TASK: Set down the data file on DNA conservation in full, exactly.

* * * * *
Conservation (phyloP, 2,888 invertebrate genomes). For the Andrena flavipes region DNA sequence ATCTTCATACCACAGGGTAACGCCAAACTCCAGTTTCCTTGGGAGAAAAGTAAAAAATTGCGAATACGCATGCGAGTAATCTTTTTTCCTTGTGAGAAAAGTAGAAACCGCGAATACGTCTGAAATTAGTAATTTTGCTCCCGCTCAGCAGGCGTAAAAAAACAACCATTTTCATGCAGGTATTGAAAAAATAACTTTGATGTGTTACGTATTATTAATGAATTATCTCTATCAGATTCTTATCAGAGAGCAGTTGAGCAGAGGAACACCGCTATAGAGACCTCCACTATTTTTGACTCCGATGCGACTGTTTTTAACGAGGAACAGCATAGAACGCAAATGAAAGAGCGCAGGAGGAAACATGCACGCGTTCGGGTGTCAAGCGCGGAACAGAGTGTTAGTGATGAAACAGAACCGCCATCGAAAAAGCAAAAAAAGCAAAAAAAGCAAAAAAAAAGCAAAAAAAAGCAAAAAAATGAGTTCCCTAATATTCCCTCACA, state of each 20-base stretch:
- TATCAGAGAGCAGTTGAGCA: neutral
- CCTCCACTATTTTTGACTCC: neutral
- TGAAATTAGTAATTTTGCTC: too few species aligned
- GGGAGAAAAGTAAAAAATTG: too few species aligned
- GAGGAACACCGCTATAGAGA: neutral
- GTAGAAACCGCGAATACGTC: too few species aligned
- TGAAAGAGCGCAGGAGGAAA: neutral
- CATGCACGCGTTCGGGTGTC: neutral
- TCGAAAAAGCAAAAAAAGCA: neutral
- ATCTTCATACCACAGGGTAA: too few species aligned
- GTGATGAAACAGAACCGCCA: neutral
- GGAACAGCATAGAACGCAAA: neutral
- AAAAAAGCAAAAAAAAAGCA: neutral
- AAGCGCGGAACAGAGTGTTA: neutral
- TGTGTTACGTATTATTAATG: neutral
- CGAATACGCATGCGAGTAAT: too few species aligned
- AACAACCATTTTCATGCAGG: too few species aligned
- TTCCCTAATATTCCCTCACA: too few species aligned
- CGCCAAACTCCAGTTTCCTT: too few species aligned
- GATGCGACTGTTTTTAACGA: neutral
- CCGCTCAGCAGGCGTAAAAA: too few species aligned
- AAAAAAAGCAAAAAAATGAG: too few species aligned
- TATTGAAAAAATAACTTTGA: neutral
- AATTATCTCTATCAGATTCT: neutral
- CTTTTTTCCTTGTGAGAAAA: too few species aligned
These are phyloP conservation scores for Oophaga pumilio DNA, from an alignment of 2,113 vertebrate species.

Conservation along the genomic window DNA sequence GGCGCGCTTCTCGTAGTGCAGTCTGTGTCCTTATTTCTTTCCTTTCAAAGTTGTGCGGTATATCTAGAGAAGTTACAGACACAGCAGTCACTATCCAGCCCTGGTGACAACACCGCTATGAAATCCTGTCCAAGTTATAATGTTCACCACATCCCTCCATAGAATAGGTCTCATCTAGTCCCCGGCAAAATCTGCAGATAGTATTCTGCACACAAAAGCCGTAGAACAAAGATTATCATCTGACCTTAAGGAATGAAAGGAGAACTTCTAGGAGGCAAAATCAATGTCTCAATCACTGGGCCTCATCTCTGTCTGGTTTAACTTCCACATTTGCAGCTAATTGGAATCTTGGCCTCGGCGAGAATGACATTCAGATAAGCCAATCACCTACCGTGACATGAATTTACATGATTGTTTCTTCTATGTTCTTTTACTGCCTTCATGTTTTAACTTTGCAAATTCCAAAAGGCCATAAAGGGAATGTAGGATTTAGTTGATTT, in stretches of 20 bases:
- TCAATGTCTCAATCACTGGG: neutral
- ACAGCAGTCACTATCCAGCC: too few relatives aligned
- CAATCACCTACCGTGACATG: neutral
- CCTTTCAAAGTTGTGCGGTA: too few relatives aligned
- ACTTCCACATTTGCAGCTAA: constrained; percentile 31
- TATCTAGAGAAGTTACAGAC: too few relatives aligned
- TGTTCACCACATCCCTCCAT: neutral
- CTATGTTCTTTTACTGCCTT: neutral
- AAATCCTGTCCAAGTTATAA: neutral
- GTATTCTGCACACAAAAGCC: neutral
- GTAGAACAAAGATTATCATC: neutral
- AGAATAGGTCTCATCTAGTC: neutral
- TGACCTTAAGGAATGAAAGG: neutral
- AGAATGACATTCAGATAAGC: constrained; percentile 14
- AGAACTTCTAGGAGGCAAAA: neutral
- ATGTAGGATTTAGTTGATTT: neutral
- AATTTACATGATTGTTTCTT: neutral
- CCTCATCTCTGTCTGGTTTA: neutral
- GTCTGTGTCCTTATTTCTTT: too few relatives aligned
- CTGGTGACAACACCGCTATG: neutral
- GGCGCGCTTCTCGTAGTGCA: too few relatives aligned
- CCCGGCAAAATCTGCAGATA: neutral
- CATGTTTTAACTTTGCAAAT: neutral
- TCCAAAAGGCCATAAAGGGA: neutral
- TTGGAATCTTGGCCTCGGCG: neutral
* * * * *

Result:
Conservation (phyloP, 2,888 invertebrate genomes). For the Andrena flavipes region DNA sequence ATCTTCATACCACAGGGTAACGCCAAACTCCAGTTTCCTTGGGAGAAAAGTAAAAAATTGCGAATACGCATGCGAGTAATCTTTTTTCCTTGTGAGAAAAGTAGAAACCGCGAATACGTCTGAAATTAGTAATTTTGCTCCCGCTCAGCAGGCGTAAAAAAACAACCATTTTCATGCAGGTATTGAAAAAATAACTTTGATGTGTTACGTATTATTAATGAATTATCTCTATCAGATTCTTATCAGAGAGCAGTTGAGCAGAGGAACACCGCTATAGAGACCTCCACTATTTTTGACTCCGATGCGACTGTTTTTAACGAGGAACAGCATAGAACGCAAATGAAAGAGCGCAGGAGGAAACATGCACGCGTTCGGGTGTCAAGCGCGGAACAGAGTGTTAGTGATGAAACAGAACCGCCATCGAAAAAGCAAAAAAAGCAAAAAAAGCAAAAAAAAAGCAAAAAAAAGCAAAAAAATGAGTTCCCTAATATTCCCTCACA, state of each 20-base stretch:
- TATCAGAGAGCAGTTGAGCA: neutral
- CCTCCACTATTTTTGACTCC: neutral
- TGAAATTAGTAATTTTGCTC: too few species aligned
- GGGAGAAAAGTAAAAAATTG: too few species aligned
- GAGGAACACCGCTATAGAGA: neutral
- GTAGAAACCGCGAATACGTC: too few species aligned
- TGAAAGAGCGCAGGAGGAAA: neutral
- CATGCACGCGTTCGGGTGTC: neutral
- TCGAAAAAGCAAAAAAAGCA: neutral
- ATCTTCATACCACAGGGTAA: too few species aligned
- GTGATGAAACAGAACCGCCA: neutral
- GGAACAGCATAGAACGCAAA: neutral
- AAAAAAGCAAAAAAAAAGCA: neutral
- AAGCGCGGAACAGAGTGTTA: neutral
- TGTGTTACGTATTATTAATG: neutral
- CGAATACGCATGCGAGTAAT: too few species aligned
- AACAACCATTTTCATGCAGG: too few species aligned
- TTCCCTAATATTCCCTCACA: too few species aligned
- CGCCAAACTCCAGTTTCCTT: too few species aligned
- GATGCGACTGTTTTTAACGA: neutral
- CCGCTCAGCAGGCGTAAAAA: too few species aligned
- AAAAAAAGCAAAAAAATGAG: too few species aligned
- TATTGAAAAAATAACTTTGA: neutral
- AATTATCTCTATCAGATTCT: neutral
- CTTTTTTCCTTGTGAGAAAA: too few species aligned
These are phyloP conservation scores for Oophaga pumilio DNA, from an alignment of 2,113 vertebrate species.

Conservation along the genomic window DNA sequence GGCGCGCTTCTCGTAGTGCAGTCTGTGTCCTTATTTCTTTCCTTTCAAAGTTGTGCGGTATATCTAGAGAAGTTACAGACACAGCAGTCACTATCCAGCCCTGGTGACAACACCGCTATGAAATCCTGTCCAAGTTATAATGTTCACCACATCCCTCCATAGAATAGGTCTCATCTAGTCCCCGGCAAAATCTGCAGATAGTATTCTGCACACAAAAGCCGTAGAACAAAGATTATCATCTGACCTTAAGGAATGAAAGGAGAACTTCTAGGAGGCAAAATCAATGTCTCAATCACTGGGCCTCATCTCTGTCTGGTTTAACTTCCACATTTGCAGCTAATTGGAATCTTGGCCTCGGCGAGAATGACATTCAGATAAGCCAATCACCTACCGTGACATGAATTTACATGATTGTTTCTTCTATGTTCTTTTACTGCCTTCATGTTTTAACTTTGCAAATTCCAAAAGGCCATAAAGGGAATGTAGGATTTAGTTGATTT, in stretches of 20 bases:
- TCAATGTCTCAATCACTGGG: neutral
- ACAGCAGTCACTATCCAGCC: too few relatives aligned
- CAATCACCTACCGTGACATG: neutral
- CCTTTCAAAGTTGTGCGGTA: too few relatives aligned
- ACTTCCACATTTGCAGCTAA: constrained; percentile 31
- TATCTAGAGAAGTTACAGAC: too few relatives aligned
- TGTTCACCACATCCCTCCAT: neutral
- CTATGTTCTTTTACTGCCTT: neutral
- AAATCCTGTCCAAGTTATAA: neutral
- GTATTCTGCACACAAAAGCC: neutral
- GTAGAACAAAGATTATCATC: neutral
- AGAATAGGTCTCATCTAGTC: neutral
- TGACCTTAAGGAATGAAAGG: neutral
- AGAATGACATTCAGATAAGC: constrained; percentile 14
- AGAACTTCTAGGAGGCAAAA: neutral
- ATGTAGGATTTAGTTGATTT: neutral
- AATTTACATGATTGTTTCTT: neutral
- CCTCATCTCTGTCTGGTTTA: neutral
- GTCTGTGTCCTTATTTCTTT: too few relatives aligned
- CTGGTGACAACACCGCTATG: neutral
- GGCGCGCTTCTCGTAGTGCA: too few relatives aligned
- CCCGGCAAAATCTGCAGATA: neutral
- CATGTTTTAACTTTGCAAAT: neutral
- TCCAAAAGGCCATAAAGGGA: neutral
- TTGGAATCTTGGCCTCGGCG: neutral